The cars Australians are loving right now

Australians are on track to buy more new cars this year than any other to date.

More than one million new cars found a new home through the first 10 months of this year despite increased cost of living pressures and a steep rise in the price of new cars during the past 18 months.

More than 106,000 vehicles found a new home in October, which helped the market hit the 1 million mark for the first time this early in the year.

Head of the Federal Chamber of Automotive Industries, Tony Weber, says the record sales figures shows supply is returning to normal after years of upheaval.

“After some challenging years through Covid, this milestone speaks to the range of vehicles available to consumers, affirming Australia’s position as one of the world’s most dynamic and competitive markets. It also reflects vastly improved supply chains,” says Weber

These are the cars that are trending up and what’s heading down.

WHAT’S UP

Lexus

Toyota’s luxury offshoot Lexus is on a tear this year with sales up more than 109 per cent in October and its sales have more than doubled for the year to date compared to the same period in 2022.

Leading the charge is the Lexus NX mid-size SUV, the luxury version of the popular Toyota RAV4. The new large RX SUV has also been a strong seller for the brand.

It isn’t the only luxury brand having a good year, sales of Audi and BMW were both up in October and for the year to date.

Mazda

Australia’s second favourite car maker had a fantastic October notching up more than 9300 sales.

This represented a more than 61 per cent increase compared to October, 2022.

Sales were up across all models in the Japanese brand’s line-up with big jumps for the CX-30 small SUV, BT-50 ute, and the arrival of the all-new CX-60 and CX-90 SUVs helped boost sales further.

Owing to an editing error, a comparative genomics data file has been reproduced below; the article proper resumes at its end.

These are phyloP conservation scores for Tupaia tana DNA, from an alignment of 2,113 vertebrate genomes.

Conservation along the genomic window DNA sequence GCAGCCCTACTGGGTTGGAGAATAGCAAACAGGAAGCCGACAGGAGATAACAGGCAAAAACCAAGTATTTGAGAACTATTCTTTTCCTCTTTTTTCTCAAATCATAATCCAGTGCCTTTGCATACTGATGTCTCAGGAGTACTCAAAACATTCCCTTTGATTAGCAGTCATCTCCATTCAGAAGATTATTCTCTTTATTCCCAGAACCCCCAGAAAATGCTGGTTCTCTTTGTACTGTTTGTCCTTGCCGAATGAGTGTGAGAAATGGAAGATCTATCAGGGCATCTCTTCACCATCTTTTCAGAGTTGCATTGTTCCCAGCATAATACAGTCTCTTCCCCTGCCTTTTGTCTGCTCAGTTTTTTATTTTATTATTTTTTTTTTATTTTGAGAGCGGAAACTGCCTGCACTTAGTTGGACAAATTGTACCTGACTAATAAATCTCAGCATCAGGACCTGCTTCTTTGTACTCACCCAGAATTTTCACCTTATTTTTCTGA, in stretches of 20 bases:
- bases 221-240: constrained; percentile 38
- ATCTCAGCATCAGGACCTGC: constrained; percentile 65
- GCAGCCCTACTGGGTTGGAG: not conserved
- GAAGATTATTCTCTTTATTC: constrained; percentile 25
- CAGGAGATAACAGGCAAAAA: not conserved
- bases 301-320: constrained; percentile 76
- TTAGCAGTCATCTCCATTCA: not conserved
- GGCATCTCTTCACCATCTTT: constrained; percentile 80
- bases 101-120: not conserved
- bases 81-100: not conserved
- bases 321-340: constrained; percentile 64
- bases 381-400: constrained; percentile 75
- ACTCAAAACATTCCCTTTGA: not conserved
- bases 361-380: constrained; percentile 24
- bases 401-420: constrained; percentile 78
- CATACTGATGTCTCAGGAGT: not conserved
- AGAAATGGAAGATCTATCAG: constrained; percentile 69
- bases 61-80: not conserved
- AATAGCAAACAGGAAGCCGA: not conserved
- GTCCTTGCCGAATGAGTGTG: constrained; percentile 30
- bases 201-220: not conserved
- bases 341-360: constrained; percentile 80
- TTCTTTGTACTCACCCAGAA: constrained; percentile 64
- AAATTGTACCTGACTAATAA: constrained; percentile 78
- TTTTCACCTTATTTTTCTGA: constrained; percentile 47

Mazda’s total sales for the year are up more than 6 per cent, which is a strong result considering Toyota – Australia’s best selling car brand – has experienced a sales decline of more than 19,000 vehicles so far this year as supply constraints continue to bite.

China

Chinese brands are no longer niche.

Makers such as MG, BYD and Haval are becoming household names on Australian roads.

It’s not just Chinese owned brands that are benefiting from China’s growing car dominance.

Many European and American car companies now produce most of their vehicles for Australia in China.

All Teslas sent to Australia are built in China as are electric models from big names such as BMW and Volvo. Polestars are also built in the manufacturing powerhouse.

This has resulted in China now being the third biggest exporter of cars to Australia behind Japan and Thailand, the latter is where most dual-cab utes are produced.

WHAT’S DOWN

Sedans and hatchbacks

Not a single sedan or hatchback appeared in the top 10 sales list in October.

Instead Aussies flocked to big dual-cab utes and high-riding SUVs. The Ford Ranger (6215), Toyota HiLux (5766) and Isuzu D-Max (3198) utes were the three best selling vehicles in October.

SUVs and big four-wheel drives took out the next seven spots.

The Toyota Corolla was the best selling non ute and SUV registering 1746 sales through October.

Overall sales of hatchbacks and sedans now represent less than one in five new cars sold, which is a far cry from a decade ago when they were the first choice for many buyers.

Electric cars

Sales of electric cars dipped in October and only accounted for 5.7 per cent of new vehicles sold in the past month.

This slowing of sales is most likely due to a poor result from Tesla. The American brand delivered less than 2000 vehicles in October, which is well down on the 5000-plus it sold in September.

Sales of electric cars are still up more than 200 per cent for the year and account for more than seven per cent of sales for the year to date.

Honda

The Japanese brand has completely revitalised its range in the past 24 months launching new petrol and hybrid versions of the Civic small car, HR-V, ZR-V and CR-V SUVs.

Despite this sales are down more than 12 per cent in October and 10.5 per cent for the year to date.

The brand’s local boss Carolyn McMahon recently told media at the launch of the new CR-V SUV that supply would be greatly improved in the final months of this year and it would enable them to clear the backlog of orders on the books.

This points to an improved end to the year but despite this the brand will be a long way off the 20,000 annual sales target it set itself several years ago.

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